TC: This next book is meant to be read in-utero to prepare the fetus for what he or she will face out here. And I have to be honest, LBL, I don’t hold back. I mean, they’re going to learn Speidi exists eventually, right?

LBL: Maybe in your crazy world. So what’s the deal with the Zoe books? Is the Dalai Lama pissed at you for playing off his name? He doesn’t seem like the litigious sort but people can get funny about copyright infringement.

TC: I am bound by law to skip this question.

LBL: Don’t you just hate the word “tween” as a classification? I hate it. And if I were a tween, I’d really hate it.

TC: As a tween I was too busy looking for the rabbit’s foot I lost in a pile of leaves to care about classifications. Have you seen it? It was yellow and lucky.

LBL: I’m just going to ignore that. Regarding the odious “tween” designation, I think publishing can do better. Will you work on that, please? Really, if you can come up with something better than “tween,” the world will thank you.

TC: Let’s go with “twixt” then, if you’re going to go on about it forever.   

LBL: My, you’re . . . feisty, considering you live where you do. Were you ever sued by the late Charles M. Schulz for ripping off the likeness of Snoopy for one of your drawings?

TC: Again, I am bound by law.

LBL: How about Snoopy—did he ever sue?

TC: We settled out of court. But I’m still not at liberty to discuss the late-night sessions during which he posed for me.

LBL: What’s the best writing advice you’ve ever received by someone other than me?

TC: Beware the hyphen.

LBL: [Note to self: Ignore the feisty Canadian, ignore the feisty Canadian . . .] I’ve just stolen a rocket ship, flown you to the moon and deposited you there alone because I’m annoyed at your talent in so many genres. I’m going to let you keep one book for company before I leave. Which book, outside of one of mine, do you beg me for?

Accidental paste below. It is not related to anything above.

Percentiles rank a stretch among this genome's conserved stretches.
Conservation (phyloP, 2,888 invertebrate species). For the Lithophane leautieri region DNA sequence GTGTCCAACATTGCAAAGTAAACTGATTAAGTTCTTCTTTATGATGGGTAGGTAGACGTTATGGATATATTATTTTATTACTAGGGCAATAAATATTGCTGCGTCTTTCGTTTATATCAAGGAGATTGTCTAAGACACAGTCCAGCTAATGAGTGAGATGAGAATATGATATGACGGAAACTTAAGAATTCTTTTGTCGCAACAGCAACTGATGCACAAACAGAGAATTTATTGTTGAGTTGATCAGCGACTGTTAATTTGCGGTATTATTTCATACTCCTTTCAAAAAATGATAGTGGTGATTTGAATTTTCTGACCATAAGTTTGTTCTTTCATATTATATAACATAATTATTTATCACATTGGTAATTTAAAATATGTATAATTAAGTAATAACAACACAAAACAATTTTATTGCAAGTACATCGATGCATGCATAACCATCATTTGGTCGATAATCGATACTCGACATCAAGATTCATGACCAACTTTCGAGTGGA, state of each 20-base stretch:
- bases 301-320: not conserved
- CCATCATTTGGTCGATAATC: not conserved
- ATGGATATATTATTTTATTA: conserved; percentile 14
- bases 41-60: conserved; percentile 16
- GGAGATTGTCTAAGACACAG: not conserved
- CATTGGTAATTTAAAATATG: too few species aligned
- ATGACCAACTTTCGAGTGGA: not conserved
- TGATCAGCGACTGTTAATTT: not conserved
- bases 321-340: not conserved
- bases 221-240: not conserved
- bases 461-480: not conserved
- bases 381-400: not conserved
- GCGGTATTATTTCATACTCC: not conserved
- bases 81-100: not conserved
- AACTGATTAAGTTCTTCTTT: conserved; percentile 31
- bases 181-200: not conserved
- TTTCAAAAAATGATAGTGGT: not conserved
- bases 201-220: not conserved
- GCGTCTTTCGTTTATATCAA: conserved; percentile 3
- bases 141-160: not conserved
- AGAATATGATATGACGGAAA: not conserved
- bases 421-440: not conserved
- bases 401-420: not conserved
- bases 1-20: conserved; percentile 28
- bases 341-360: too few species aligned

TC: Tish Johnson—World Champion.

LBL: Which book, outside of one of mine, would you kill to have written?

TC: Jane Austen’s Pride and Prejudice in case Darcy was based on a real live man.

If Inside Out Girl, despite its hopelessly hyphen-less state, is nominated for an Academy Award, will you take me as your guest to the Oscars? Please, please, please. I promise to be good. I won’t even complain to the foreign press about Robert Downey Jr. winning a Golden Globe for Sherlock Holmes.

TC: Okay, but you know where they seat the writers. And you have to promise not to ask Tarantino if his name is Jewish.

LBL: You began writing your first novel after reading an Anais Nin quote on Oprah Winfrey’s website. Really? If Anais Nin were still alive and Oprah interviewed her, what do you think Oprah would ask about first, sex or diet?

TC: Who knows, maybe Oprah would have Trinny and Suzanne give her a makeover.

LBL: Any last words? “General Hospital” is about to start—Lucky finally knows that his fiancé is sleeping with his brother!—so feel free to take your time answering since I’ll be long gone before you finish. Do you get “General Hospital” in Canada? Do you even get TV up there?

TC: No, but don’t you worry about us. When we come down for the shrimp we take our sweet time passing your flat screens. 

Win a free copy of Crazy Beautiful! We will be giving away a copy of her latest young adult novel, Crazy Beautiful, to this week’s lucky winner. To enter, send us an e-mail with your name. That’s it. For this drawing, all names received on or before Friday, February 19 will be entered, and the winner’s name will be drawn that evening. We will notify the winner over the weekend. Only one entry per person, please. (We apologize to our international readers, but due to high postage costs we can only mail books to U.S. addresses.) There is no obligation, and your name and address will not be saved by BiblioBuffet or used for any purpose other than mailing the books.


Lauren Baratz-Logsted has sold twenty books to six publishers since 2003. Her published novels include The Thin Pink Line and Vertigo for adults; Crazy Beautiful for teens, Me, In Between for tweens; and the first four of The Sisters 8, a nine-book series for young readers, co-written with her novelist husband Greg Logsted and their nine-year-old daughter Jackie. In the year 2010 she'll have four more books published, including two more titles in The Sisters 8 series, The Education of Bet for teens and one more teen title. Lauren still lives in Danbury, CT, where she writes and reads pretty much all the time. You can read more about Lauren’s life and work (and contact her) at her personal website and the Sisters 8 site. Contact Lauren.